Historical Pattern Making Tools, Tailoring Tools
Tailors’ tools used by an American custom tailor in early 1900
Tailors’ tools used by a custom tailor in Duluth. C. Paul Nelson emigrated to the U.S. from Sweden with his four daughters in early 1900. Though tailoring has traditionally been a craft dominated by men, two of Nelson’s daughters – Sophie and Hanna worked as “tailoresses.” According to the 1910 census, Sophie, Hanna and their father were working in Duluth. In 1930 both Sophie and Paul Nelson were still working – Paul as a coat-maker and Sophie as a vest-maker. In the 1900 Minneapolis City Directory, vest making was a woman’s occupation. Six women listed their occupation as vest-maker. Often women worked on lighter weight garments or women’s tailored clothing in a dressmaking shop rather than a tailor’s shop. In this same city directory, of the 724 tailors listed, 89 were women.
The word "tailor" dated back to 1297
The word “tailoring” means “the art of cutting” in many languages, and indeed, it is the cut of the fabric that makes a garment fit the body to perfection. A tailor’s skill in measuring an individual’s body and making a pattern from those measurements determines how well a garment fits. Tailors made clothes for both men and women. Shirts, stockings, hats, and capes were ready made, but coats, weskits, breeches, stays, and gowns were custom made for individuals.
Historical Sewing Machine and Sewing Needles
Early sewing needles were made from bone, wood, or natural needles taken from plants as Native Americans did with the agave plant. The earliest verified sewing needles made from iron date back to the third century B.C.E. and were found in what is now Germany. Chinese archaeologists report finding a complete set of iron sewing needles and thimbles in a tomb dating from the Han Dynasty (202 BC-AD 220) in China. This is the earliest known example of a thimble in history. The thimble was developed to assist early sewers to push needles through thick hides and furs, and was first made from bone, wood, leather, sometimes glass and porcelain. Later thimbles began to be made from metal, and before the 18th century dimples in a thimble had to be punched into it by hand. The thimble also became an object of beauty with thimbles made from precious and semi-precious stones, and precious metals.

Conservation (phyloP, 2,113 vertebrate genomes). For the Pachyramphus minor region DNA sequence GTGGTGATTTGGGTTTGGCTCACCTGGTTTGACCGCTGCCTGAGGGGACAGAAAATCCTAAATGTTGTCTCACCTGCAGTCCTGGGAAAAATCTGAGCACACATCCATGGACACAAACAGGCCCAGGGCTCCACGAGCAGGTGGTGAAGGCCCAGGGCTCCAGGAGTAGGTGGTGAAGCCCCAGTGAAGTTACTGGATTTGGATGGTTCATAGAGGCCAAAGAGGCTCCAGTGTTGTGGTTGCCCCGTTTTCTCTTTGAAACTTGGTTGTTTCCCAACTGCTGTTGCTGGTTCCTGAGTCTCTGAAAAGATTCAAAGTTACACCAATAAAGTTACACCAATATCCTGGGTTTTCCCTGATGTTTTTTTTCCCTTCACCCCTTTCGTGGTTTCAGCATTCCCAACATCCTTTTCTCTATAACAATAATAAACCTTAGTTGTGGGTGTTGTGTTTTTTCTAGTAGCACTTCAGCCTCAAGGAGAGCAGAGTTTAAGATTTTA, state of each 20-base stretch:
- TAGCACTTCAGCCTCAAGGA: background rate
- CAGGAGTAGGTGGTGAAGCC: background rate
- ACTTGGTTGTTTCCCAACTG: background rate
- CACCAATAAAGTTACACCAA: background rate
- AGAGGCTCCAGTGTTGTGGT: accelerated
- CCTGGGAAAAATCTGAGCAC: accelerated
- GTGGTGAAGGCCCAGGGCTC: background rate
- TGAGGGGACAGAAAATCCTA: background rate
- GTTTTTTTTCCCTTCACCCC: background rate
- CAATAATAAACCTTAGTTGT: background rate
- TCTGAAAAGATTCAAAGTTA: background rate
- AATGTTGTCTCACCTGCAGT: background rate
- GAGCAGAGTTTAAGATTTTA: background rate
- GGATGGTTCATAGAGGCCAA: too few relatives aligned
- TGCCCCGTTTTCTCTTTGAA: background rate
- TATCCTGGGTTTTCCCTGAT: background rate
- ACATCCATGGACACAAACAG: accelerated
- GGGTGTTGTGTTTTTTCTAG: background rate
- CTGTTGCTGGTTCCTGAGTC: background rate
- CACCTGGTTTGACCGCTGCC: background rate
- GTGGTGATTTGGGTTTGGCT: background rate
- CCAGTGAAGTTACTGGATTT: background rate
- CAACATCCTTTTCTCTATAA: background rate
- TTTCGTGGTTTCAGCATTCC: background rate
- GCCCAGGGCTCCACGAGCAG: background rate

The first thread was made from plant fibers and animal sinew, which was used to sew together hides and furs for clothing, blankets and shelter. Later it was found that fibers from plants and animals could be spun together to make thread. The ancient Egyptians made thread by spinning these fibers together, and devised methods of dying the thread using berries and plant matter. In China and Japan, silk fibers taken from the cocoon of the silk worm was spun to make very fine thread.
For most of the history of sewing, it was done by hand. From the simplest stitches to ornate decorative work was done with a needle, thread and a steady hand. It remained so until the first patent for a machine that "emulated hand sewing" in 1790 in England. It is not known whether there ever was a machine built from the 1790 patent.
The first functioning sewing machine was issued a patent to Barthelemy Thimonnier in France in 1830. It used a single thread and a hooked needle to make a chain stitch similar to the one used in hand embroidery. The inventor was nearly killed when enraged French tailors rioted and burned down his garment factory because they feared the machine would cause unemployment. In 1846 the American Elias Howe was issued a patent for his machine, but the mass production of the machines did not happen until the 1850's when Isaac Singer built the first truly successful sewing machine. With needle, thread, thimble and machine, the art and craft of it has not only formed items for our use and comfort. Sewing has helped form civilization itself.